Trying to avoid having to appeal

Discussion in 'General GWL Questions' started by olds350, Apr 13, 2019.

  1. olds350

    olds350 New Member

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    Finally my family and I are moving to Georgia. Most likely we will buy a home in Cobb county in May/June.

    I currently live in Illinois and have an Illinois ccw permit. I also have Florida and Utah and had an Arizona ccw permits. Outsid of Utah, I have always gotten initially denied because of Illinois terrible record keeping. I have to present a copy of my disposition that states the judge vacated it.

    Is there a way I could just include the disposition with the initial application to avoid having to appeal?
     
  2. gunsmoker

    gunsmoker Lawyer and Gun Activist

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    You can, but there's no law that says the probate judge has to consider it at that early stage. I'd make it a "certified" copy, though. Stamped by the clerk's office in Illinois and signed or initialed by a staff member.
     

  3. gunsmoker

    gunsmoker Lawyer and Gun Activist

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    And you might want to attach an Illinois law or court ruling that says a "vacated conviction" in that state's legal system means you aren't considered to have been convicted (or it's like you've been pardoned) with no loss of any of your rights.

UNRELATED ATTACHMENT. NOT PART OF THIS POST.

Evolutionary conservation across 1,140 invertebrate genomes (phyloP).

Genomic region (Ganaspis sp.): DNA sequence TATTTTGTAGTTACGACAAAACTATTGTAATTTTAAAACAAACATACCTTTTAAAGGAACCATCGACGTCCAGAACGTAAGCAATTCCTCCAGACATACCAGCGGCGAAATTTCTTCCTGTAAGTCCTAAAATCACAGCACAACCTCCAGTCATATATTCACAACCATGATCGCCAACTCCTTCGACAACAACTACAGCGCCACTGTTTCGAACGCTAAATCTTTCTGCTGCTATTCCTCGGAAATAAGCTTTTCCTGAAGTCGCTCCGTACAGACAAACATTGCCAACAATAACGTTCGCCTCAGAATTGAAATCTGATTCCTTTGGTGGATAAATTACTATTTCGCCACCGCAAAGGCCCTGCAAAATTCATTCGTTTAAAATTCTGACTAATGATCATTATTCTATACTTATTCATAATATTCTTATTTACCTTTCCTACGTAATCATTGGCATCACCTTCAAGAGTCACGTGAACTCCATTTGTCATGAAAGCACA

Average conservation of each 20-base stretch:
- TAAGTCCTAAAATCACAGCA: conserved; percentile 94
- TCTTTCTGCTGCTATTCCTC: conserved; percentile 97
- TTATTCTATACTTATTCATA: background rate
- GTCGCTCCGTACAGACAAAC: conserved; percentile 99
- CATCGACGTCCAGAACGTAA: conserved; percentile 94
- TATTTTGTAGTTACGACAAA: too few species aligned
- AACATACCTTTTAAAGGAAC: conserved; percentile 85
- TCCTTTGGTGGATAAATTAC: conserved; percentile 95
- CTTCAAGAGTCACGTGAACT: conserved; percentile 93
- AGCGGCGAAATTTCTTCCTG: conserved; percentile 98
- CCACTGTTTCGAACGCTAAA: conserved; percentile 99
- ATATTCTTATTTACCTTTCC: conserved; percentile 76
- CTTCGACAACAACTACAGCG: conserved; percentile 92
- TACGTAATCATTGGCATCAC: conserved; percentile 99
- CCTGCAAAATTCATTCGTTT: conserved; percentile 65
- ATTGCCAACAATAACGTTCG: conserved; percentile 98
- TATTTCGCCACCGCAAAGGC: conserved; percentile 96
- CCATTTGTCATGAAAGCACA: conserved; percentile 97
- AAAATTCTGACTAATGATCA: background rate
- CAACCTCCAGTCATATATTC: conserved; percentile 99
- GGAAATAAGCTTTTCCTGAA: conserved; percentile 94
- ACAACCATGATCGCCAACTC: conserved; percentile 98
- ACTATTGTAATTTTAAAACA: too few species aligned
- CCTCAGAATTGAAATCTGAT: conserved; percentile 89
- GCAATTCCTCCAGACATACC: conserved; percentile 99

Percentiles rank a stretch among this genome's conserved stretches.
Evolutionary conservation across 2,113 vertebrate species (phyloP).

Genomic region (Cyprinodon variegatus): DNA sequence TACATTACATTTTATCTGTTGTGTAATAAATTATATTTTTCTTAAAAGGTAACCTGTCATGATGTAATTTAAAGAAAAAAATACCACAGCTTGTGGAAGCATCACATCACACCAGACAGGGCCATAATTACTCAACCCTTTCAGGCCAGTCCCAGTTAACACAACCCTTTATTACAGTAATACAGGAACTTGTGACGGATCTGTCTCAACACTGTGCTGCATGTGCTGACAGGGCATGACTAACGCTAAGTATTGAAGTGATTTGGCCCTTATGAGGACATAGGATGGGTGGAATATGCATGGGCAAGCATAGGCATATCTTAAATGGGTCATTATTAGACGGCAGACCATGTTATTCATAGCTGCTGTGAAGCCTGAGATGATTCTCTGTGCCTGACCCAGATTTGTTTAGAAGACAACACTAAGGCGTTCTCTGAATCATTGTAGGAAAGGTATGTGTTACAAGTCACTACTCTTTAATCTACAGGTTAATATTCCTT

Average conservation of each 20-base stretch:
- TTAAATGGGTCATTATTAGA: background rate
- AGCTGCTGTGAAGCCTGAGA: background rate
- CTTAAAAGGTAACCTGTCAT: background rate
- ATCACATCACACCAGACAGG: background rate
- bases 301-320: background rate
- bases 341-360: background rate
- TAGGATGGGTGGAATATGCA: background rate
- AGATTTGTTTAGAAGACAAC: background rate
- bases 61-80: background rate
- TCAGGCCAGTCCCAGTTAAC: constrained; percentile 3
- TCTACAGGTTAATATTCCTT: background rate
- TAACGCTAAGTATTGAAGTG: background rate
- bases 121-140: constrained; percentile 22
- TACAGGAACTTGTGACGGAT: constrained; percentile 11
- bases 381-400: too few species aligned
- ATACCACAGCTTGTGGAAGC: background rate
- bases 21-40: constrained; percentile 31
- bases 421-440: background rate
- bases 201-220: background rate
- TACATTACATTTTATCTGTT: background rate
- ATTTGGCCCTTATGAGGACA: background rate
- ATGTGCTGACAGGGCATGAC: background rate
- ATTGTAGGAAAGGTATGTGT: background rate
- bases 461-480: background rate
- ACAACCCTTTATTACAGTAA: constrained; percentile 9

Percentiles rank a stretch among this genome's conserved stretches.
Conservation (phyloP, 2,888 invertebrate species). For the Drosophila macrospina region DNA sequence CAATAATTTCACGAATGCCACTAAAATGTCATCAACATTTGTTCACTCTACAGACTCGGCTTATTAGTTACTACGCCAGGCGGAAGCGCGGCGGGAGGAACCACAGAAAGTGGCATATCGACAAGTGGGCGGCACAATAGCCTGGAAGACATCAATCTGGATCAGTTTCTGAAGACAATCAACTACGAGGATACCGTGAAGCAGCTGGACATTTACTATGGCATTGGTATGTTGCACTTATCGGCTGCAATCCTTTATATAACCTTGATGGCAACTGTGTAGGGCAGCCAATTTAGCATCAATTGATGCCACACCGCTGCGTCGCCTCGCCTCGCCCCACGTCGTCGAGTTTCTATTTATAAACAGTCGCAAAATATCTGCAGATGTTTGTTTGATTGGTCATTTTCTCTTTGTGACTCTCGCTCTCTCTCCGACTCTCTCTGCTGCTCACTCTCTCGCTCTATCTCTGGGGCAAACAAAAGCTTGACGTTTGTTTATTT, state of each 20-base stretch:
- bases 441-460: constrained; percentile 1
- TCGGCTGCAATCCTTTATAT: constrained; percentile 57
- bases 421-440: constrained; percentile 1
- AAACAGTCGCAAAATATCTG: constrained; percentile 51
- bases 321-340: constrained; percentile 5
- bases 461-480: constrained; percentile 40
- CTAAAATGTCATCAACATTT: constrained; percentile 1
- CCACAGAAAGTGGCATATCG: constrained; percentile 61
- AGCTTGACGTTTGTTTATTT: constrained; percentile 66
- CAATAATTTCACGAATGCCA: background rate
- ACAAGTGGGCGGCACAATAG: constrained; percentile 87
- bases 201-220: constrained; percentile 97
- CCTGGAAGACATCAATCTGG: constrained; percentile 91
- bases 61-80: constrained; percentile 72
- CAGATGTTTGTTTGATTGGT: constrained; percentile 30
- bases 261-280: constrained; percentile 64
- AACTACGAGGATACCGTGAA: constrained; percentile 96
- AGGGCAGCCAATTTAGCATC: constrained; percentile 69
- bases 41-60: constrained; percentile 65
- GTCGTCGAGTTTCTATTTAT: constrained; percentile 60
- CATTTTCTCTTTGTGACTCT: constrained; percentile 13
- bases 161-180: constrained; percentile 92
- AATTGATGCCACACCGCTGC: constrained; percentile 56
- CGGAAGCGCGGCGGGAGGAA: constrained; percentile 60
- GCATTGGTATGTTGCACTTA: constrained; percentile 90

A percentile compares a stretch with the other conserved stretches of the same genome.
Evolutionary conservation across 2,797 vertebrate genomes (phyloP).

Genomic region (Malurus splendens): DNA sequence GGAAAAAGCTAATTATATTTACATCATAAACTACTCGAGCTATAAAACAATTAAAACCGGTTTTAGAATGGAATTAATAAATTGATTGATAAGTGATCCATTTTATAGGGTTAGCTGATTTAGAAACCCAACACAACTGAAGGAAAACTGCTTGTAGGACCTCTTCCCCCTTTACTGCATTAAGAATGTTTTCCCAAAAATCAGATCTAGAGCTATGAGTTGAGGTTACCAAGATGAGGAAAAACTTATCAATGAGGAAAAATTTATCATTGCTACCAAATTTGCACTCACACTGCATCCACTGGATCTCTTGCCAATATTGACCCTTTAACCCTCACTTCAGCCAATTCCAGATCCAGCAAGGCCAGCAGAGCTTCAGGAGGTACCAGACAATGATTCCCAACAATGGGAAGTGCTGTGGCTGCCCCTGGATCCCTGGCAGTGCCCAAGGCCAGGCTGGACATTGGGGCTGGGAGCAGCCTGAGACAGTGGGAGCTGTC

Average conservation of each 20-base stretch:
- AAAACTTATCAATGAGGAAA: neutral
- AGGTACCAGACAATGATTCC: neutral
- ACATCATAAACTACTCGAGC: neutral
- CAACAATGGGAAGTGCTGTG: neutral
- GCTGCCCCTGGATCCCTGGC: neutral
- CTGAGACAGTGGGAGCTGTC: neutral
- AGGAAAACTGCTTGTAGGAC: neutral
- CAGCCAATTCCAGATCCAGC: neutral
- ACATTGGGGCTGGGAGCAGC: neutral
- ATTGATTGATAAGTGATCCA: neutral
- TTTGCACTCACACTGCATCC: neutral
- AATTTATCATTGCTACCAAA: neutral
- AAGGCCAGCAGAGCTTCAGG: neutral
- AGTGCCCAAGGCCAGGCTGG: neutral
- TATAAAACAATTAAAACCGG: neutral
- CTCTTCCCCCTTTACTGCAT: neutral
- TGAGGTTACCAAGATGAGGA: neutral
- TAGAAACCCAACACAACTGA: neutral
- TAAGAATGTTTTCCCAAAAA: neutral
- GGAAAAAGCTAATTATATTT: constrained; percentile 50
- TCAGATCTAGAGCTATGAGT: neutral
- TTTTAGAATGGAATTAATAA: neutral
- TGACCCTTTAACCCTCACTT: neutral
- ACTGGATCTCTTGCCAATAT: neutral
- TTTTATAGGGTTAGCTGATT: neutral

Don't expect a Georgia probate judge to know about another state's laws on criminal procedure.
     
  4. olds350

    olds350 New Member

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    Yes I have a signed certified copy.

    Other than my name case number and that I was a minor, below is what it states.

    "DOROTHY BROWN, Clerk of the Circuit Court of Cook County, in and for the State of Illinois, and the
    Keeper ofthe records, files and seal thereof, do hereby certify the above and foregoing to be true, perfect and complete

    The Honorable Michael Stuttley on February 6, 2003 - Motion Vacate Finding on August 8, 2002

    Sustained. Nunc Pro Tunc. Case Dismissed."
     
  5. olds350

    olds350 New Member

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    That is a great idea. Its better than a pardon. The judge basically threw out the entire thing as if it never happened. The problem is Illinois never updated the FBI so it shows the initial charge from 2002 but never shows a disposition.